We present here, the english translation of the hindi interview of O.P. Nayyar sahab with his fan and aquaintance, Journalist Shishir Krishna Sharma done on the occasion of his 80th birthday.We are thankful to Shishir ji for providing the same to us.
O.P. Nayyar with Shishir Krishna Sharma
Question 1: How did you come in the field of music?
OPN: I guess, this was my fate because in my family of lawyers and doctors, no one had any connection with the field of music. When I was eleven years old, i had started participating in children's programs in All India Radio at Lahore. When I was twelve years old,Pandit Gobind Ram ji had made me sing in the chorus for a song in the Punjabi movie Dulha Bhaati. I already loved listening to music and this strengthened my bond with music.
Question 2: You started your career with a singing assignment, then how did you become a composer?
OPN: I'd like to give credit for this also to Lahore Radio only which gave me the opportunity to compose tunes for the writings of many noted poets and shayars of that time at the young age of fifteen. During my work there I got aquainted with HMV who released a record of Kabir Vaani composed by me. But it was the song Preetam Aan Milo in the voice of C.H. Atma which broke all records of sales at that time. It was this song which later got me the first film of my career.
Question 3: Who was your Guru in the field of music?
OPN: Along with artists of New Theatres, Calcutta including Pankaj Mullick, R.C. Boral and Timir Baran I count Kamala Dasgupta, Shyam Sunder ji, Anil Biswas and Ghulam Haider sahab as my Gurus. But it is also a fact. that whatever I have learnt from them is solely by listening to them like an Eklavya. I have not received any formal training in music.
Question 4: How did you come into films?
OPN: My first assignment in films was composing the background music for Kaneez (1949) whose music composers were Ghulam Haider and Hansraj Behl. After my work in Kaneez I had gone back to Amritsar. Famous producer, Dalsukh Pancholi, who had migrated from Lahore to Mumbai after partition, loved Preetam Aan Milo so much that he called C.H. Atma from Calcutta and me from Amritsar specially for the music of Aasmaan(1952). My first three movies Aasmaan, Chham Chhama Chham and Baaz were not very successful commercially but the fourth film Aar Paar was so successful that I never had to look back after that.
Question 5: Who helped in furthering your career in the Hindi Film Industry?
OPN: There are many names but I would specially like to mention the names of Geeta Dutt, Guru Dutt, Shashdhar Mukherjee and Mohammad Rafi. Just as they were fabulous artists, they were wonderful persons also. I always found them standing beside me in my hard times.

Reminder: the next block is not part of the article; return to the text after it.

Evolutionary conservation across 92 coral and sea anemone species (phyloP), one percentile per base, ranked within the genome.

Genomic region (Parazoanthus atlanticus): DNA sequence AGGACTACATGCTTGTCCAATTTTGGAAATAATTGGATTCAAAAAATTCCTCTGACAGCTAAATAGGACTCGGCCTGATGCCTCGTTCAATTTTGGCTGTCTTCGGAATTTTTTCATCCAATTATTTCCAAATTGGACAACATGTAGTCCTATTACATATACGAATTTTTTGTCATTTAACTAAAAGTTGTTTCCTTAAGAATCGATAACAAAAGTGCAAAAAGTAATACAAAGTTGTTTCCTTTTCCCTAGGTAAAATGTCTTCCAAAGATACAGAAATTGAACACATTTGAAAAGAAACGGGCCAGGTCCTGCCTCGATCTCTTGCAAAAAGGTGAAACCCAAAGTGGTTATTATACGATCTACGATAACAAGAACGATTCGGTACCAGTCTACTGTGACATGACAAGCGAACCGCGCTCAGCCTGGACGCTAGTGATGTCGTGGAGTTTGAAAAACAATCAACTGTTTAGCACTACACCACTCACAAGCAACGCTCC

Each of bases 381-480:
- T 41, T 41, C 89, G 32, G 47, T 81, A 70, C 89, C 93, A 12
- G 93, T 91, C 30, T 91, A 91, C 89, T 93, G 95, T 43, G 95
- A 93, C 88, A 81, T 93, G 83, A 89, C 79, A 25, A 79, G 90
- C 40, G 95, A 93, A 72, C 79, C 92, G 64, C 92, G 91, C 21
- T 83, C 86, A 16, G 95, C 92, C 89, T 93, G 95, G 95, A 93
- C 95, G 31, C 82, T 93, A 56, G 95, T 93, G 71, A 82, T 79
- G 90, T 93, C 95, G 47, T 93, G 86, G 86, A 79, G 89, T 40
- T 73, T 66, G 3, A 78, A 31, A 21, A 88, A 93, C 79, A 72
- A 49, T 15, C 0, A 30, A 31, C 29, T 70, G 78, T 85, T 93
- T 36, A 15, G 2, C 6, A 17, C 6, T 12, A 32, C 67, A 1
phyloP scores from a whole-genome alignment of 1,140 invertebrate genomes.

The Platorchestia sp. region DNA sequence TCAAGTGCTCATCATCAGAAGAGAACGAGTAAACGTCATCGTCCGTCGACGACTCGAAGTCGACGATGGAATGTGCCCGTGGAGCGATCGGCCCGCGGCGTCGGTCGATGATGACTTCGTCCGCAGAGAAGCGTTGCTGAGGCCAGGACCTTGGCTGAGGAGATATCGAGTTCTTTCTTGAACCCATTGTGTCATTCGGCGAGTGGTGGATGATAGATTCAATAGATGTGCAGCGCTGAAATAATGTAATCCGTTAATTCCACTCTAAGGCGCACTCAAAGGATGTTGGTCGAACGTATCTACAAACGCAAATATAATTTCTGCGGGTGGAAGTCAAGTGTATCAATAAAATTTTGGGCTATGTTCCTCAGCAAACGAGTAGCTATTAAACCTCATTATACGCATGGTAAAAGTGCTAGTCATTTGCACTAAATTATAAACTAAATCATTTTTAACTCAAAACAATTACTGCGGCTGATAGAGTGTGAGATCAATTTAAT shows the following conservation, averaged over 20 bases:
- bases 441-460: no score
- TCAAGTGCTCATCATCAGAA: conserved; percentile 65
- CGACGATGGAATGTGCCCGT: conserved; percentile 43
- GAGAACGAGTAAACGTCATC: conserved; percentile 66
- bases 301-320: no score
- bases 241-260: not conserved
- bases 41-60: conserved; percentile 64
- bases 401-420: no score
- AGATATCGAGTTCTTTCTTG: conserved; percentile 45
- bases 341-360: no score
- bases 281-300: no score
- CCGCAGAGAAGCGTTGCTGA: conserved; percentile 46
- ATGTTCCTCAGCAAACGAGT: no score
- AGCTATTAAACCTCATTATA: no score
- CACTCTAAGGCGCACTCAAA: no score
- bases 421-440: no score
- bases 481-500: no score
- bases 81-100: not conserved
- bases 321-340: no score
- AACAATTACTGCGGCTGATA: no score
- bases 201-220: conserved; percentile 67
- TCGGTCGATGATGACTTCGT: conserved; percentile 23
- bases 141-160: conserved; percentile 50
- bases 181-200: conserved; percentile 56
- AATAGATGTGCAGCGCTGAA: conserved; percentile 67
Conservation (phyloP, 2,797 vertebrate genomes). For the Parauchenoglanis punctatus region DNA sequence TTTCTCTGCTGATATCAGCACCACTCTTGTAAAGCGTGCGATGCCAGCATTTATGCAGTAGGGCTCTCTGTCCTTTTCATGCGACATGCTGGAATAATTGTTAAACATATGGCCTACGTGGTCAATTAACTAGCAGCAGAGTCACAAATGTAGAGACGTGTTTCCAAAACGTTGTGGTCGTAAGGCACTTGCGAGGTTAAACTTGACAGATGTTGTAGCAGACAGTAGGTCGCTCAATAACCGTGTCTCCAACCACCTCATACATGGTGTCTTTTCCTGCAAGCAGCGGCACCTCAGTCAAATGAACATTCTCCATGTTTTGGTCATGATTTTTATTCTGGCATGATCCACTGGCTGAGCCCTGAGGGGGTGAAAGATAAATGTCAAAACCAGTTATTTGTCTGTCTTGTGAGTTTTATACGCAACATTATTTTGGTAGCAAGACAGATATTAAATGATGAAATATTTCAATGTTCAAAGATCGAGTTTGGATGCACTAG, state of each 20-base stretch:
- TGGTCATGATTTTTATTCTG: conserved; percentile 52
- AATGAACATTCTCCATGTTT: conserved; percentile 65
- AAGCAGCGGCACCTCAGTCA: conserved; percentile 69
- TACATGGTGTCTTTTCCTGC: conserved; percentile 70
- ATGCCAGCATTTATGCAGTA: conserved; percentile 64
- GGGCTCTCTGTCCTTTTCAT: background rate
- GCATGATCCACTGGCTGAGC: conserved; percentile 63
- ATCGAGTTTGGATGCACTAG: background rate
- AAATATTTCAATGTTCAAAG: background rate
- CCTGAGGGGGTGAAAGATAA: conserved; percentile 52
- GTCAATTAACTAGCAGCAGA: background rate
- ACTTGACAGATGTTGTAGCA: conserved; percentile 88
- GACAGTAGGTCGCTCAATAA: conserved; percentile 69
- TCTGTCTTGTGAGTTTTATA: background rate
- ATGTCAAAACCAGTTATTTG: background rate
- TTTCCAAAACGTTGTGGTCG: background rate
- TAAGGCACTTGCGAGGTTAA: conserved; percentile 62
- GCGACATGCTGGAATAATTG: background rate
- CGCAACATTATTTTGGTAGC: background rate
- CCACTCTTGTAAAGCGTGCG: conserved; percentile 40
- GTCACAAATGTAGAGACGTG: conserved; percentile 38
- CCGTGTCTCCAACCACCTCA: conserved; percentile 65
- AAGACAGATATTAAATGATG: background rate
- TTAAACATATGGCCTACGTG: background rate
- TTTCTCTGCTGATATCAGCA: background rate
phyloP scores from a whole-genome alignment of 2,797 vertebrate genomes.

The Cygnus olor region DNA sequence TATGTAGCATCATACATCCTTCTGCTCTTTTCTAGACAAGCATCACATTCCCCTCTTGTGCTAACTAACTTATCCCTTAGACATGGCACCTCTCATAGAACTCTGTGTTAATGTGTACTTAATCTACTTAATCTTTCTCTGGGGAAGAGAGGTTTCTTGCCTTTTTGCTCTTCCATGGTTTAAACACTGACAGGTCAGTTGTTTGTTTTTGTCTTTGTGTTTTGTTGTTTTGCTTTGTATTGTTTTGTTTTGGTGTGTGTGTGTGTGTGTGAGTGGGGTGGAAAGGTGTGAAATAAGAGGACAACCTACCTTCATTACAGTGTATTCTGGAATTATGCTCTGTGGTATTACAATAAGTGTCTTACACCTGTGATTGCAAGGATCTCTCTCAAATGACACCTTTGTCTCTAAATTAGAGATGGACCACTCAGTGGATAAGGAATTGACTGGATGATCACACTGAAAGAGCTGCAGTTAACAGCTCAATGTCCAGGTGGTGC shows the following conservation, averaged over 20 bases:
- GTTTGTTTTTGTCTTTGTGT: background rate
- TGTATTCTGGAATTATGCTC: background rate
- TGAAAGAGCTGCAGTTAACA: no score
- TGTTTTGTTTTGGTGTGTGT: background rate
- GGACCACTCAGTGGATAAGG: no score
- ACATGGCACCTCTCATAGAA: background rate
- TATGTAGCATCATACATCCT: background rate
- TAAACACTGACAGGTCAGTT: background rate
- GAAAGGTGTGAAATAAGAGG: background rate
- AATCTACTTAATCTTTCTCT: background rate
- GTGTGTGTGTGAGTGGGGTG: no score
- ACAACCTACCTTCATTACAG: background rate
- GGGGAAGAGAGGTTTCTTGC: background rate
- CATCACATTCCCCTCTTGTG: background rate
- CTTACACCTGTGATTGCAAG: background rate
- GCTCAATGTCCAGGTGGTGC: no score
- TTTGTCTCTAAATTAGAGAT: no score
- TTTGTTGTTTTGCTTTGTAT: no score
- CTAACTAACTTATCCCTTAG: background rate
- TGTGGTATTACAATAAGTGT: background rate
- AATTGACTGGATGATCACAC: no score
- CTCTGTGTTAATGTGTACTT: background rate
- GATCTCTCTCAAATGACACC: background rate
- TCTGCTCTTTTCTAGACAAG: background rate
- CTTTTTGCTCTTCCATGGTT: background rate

Question 6: What would you like to say about Asha Bhosle and Lata Mangeshkar?
OPN: Both are wonderful singers. The flexibility and murkiyaan of Asha's voice, the control on her breathing, laughter and sighs, the romanticism in her voice is indeed nature's gift. These specialities of her voice have embellished and made memorable even some of the relatively weaker compositions of mine. Lata's voice is very melodious and sweet but due to its thinness it was not suitable for my music. My personal opinion is that if a voice like Lata is born once every hundred years, a voice like Asha's is born once in every thousand years.
Question 7: Do you agree that your rift with Asha Bhosle proved lethal for your music career?
OPN: It is my firm belief that everyone enters this world with every moment of his life already accounted for. When the time is right, one's wrong steps also prove to be correct. Meeting and separation are mere alibis.
Question 8: You have been inactive for a long time now ...?
OPN: As I just mentioned, it is time which decides the fate of every individual. Perhaps my time has passed.
Question 9: The remixes of many of your songs have been extremely successful in the market. What are your feelings on this?
OPN: I am extremely thankful to artists of the current generation who are repackaging my music with a new freshness. However, the smell of old basmati is something else altogether.
Question 10: What would you like to say about the music of today?
OPN: When generations change their tastes also change. Today's composers are producing what is preferred by today's generation. It has been happening from time immemorial and shall continue to happen in the future also.
Question 11: Last question, How do you spend your time these days?
OPN: I have always been interested in Homeopathy and astrology. Without my realising, my time simply flies in their study and promotion.